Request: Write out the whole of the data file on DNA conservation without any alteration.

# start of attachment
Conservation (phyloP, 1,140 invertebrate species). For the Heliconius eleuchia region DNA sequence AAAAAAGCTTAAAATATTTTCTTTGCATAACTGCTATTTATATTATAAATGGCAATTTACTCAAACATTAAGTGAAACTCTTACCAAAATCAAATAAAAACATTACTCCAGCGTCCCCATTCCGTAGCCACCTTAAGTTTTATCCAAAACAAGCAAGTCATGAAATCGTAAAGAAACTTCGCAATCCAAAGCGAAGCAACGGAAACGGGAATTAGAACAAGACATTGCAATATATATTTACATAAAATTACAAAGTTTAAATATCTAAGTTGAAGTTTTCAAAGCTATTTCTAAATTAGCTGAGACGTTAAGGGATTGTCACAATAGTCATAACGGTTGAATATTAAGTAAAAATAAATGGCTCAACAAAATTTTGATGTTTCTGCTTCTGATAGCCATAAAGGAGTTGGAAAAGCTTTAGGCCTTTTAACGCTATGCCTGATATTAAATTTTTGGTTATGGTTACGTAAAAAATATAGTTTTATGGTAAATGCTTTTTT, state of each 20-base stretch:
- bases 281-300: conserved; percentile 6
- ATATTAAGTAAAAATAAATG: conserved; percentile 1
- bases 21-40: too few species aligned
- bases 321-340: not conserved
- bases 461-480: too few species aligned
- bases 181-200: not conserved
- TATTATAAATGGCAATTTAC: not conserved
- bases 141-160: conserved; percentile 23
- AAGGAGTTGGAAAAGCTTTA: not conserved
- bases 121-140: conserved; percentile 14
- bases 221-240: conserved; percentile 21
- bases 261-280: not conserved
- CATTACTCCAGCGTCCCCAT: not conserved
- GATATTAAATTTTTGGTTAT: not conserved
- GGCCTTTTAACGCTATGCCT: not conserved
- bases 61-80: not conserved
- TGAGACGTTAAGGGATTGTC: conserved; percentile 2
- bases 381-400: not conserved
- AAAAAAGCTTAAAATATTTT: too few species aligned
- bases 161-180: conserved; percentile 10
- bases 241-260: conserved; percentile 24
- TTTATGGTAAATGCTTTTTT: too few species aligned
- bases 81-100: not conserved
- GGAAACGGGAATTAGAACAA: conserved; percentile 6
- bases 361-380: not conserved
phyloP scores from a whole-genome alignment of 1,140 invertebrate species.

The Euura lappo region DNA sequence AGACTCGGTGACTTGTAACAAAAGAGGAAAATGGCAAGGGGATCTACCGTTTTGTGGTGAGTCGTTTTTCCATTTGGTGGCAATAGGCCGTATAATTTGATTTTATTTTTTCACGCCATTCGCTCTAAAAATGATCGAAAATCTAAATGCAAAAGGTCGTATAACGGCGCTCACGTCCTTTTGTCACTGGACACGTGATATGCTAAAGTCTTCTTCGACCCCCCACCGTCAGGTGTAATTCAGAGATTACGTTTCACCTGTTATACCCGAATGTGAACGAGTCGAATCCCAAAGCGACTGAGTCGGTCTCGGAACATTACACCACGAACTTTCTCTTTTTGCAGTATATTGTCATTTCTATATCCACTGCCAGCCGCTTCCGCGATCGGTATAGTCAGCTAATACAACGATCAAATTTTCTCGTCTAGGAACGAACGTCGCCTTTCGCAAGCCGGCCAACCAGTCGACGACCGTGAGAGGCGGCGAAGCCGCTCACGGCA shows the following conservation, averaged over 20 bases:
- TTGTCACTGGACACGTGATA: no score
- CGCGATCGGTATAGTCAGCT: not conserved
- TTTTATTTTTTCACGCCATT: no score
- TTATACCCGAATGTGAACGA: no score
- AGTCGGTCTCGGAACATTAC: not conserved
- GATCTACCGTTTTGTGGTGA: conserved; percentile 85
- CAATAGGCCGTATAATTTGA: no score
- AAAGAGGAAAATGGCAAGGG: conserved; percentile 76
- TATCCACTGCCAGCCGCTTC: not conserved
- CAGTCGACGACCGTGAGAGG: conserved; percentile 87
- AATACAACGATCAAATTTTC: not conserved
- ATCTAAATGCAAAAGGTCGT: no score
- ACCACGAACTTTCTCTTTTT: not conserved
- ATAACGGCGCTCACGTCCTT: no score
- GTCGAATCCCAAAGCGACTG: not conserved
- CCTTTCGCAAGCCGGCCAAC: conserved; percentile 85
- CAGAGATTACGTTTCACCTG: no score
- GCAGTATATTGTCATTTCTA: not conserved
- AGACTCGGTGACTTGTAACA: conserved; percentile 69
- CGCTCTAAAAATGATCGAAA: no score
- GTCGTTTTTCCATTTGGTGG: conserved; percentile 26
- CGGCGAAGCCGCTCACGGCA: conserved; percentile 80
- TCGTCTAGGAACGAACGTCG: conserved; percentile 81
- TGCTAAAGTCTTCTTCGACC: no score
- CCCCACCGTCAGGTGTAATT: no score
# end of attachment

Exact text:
Conservation (phyloP, 1,140 invertebrate species). For the Heliconius eleuchia region DNA sequence AAAAAAGCTTAAAATATTTTCTTTGCATAACTGCTATTTATATTATAAATGGCAATTTACTCAAACATTAAGTGAAACTCTTACCAAAATCAAATAAAAACATTACTCCAGCGTCCCCATTCCGTAGCCACCTTAAGTTTTATCCAAAACAAGCAAGTCATGAAATCGTAAAGAAACTTCGCAATCCAAAGCGAAGCAACGGAAACGGGAATTAGAACAAGACATTGCAATATATATTTACATAAAATTACAAAGTTTAAATATCTAAGTTGAAGTTTTCAAAGCTATTTCTAAATTAGCTGAGACGTTAAGGGATTGTCACAATAGTCATAACGGTTGAATATTAAGTAAAAATAAATGGCTCAACAAAATTTTGATGTTTCTGCTTCTGATAGCCATAAAGGAGTTGGAAAAGCTTTAGGCCTTTTAACGCTATGCCTGATATTAAATTTTTGGTTATGGTTACGTAAAAAATATAGTTTTATGGTAAATGCTTTTTT, state of each 20-base stretch:
- bases 281-300: conserved; percentile 6
- ATATTAAGTAAAAATAAATG: conserved; percentile 1
- bases 21-40: too few species aligned
- bases 321-340: not conserved
- bases 461-480: too few species aligned
- bases 181-200: not conserved
- TATTATAAATGGCAATTTAC: not conserved
- bases 141-160: conserved; percentile 23
- AAGGAGTTGGAAAAGCTTTA: not conserved
- bases 121-140: conserved; percentile 14
- bases 221-240: conserved; percentile 21
- bases 261-280: not conserved
- CATTACTCCAGCGTCCCCAT: not conserved
- GATATTAAATTTTTGGTTAT: not conserved
- GGCCTTTTAACGCTATGCCT: not conserved
- bases 61-80: not conserved
- TGAGACGTTAAGGGATTGTC: conserved; percentile 2
- bases 381-400: not conserved
- AAAAAAGCTTAAAATATTTT: too few species aligned
- bases 161-180: conserved; percentile 10
- bases 241-260: conserved; percentile 24
- TTTATGGTAAATGCTTTTTT: too few species aligned
- bases 81-100: not conserved
- GGAAACGGGAATTAGAACAA: conserved; percentile 6
- bases 361-380: not conserved
phyloP scores from a whole-genome alignment of 1,140 invertebrate species.

The Euura lappo region DNA sequence AGACTCGGTGACTTGTAACAAAAGAGGAAAATGGCAAGGGGATCTACCGTTTTGTGGTGAGTCGTTTTTCCATTTGGTGGCAATAGGCCGTATAATTTGATTTTATTTTTTCACGCCATTCGCTCTAAAAATGATCGAAAATCTAAATGCAAAAGGTCGTATAACGGCGCTCACGTCCTTTTGTCACTGGACACGTGATATGCTAAAGTCTTCTTCGACCCCCCACCGTCAGGTGTAATTCAGAGATTACGTTTCACCTGTTATACCCGAATGTGAACGAGTCGAATCCCAAAGCGACTGAGTCGGTCTCGGAACATTACACCACGAACTTTCTCTTTTTGCAGTATATTGTCATTTCTATATCCACTGCCAGCCGCTTCCGCGATCGGTATAGTCAGCTAATACAACGATCAAATTTTCTCGTCTAGGAACGAACGTCGCCTTTCGCAAGCCGGCCAACCAGTCGACGACCGTGAGAGGCGGCGAAGCCGCTCACGGCA shows the following conservation, averaged over 20 bases:
- TTGTCACTGGACACGTGATA: no score
- CGCGATCGGTATAGTCAGCT: not conserved
- TTTTATTTTTTCACGCCATT: no score
- TTATACCCGAATGTGAACGA: no score
- AGTCGGTCTCGGAACATTAC: not conserved
- GATCTACCGTTTTGTGGTGA: conserved; percentile 85
- CAATAGGCCGTATAATTTGA: no score
- AAAGAGGAAAATGGCAAGGG: conserved; percentile 76
- TATCCACTGCCAGCCGCTTC: not conserved
- CAGTCGACGACCGTGAGAGG: conserved; percentile 87
- AATACAACGATCAAATTTTC: not conserved
- ATCTAAATGCAAAAGGTCGT: no score
- ACCACGAACTTTCTCTTTTT: not conserved
- ATAACGGCGCTCACGTCCTT: no score
- GTCGAATCCCAAAGCGACTG: not conserved
- CCTTTCGCAAGCCGGCCAAC: conserved; percentile 85
- CAGAGATTACGTTTCACCTG: no score
- GCAGTATATTGTCATTTCTA: not conserved
- AGACTCGGTGACTTGTAACA: conserved; percentile 69
- CGCTCTAAAAATGATCGAAA: no score
- GTCGTTTTTCCATTTGGTGG: conserved; percentile 26
- CGGCGAAGCCGCTCACGGCA: conserved; percentile 80
- TCGTCTAGGAACGAACGTCG: conserved; percentile 81
- TGCTAAAGTCTTCTTCGACC: no score
- CCCCACCGTCAGGTGTAATT: no score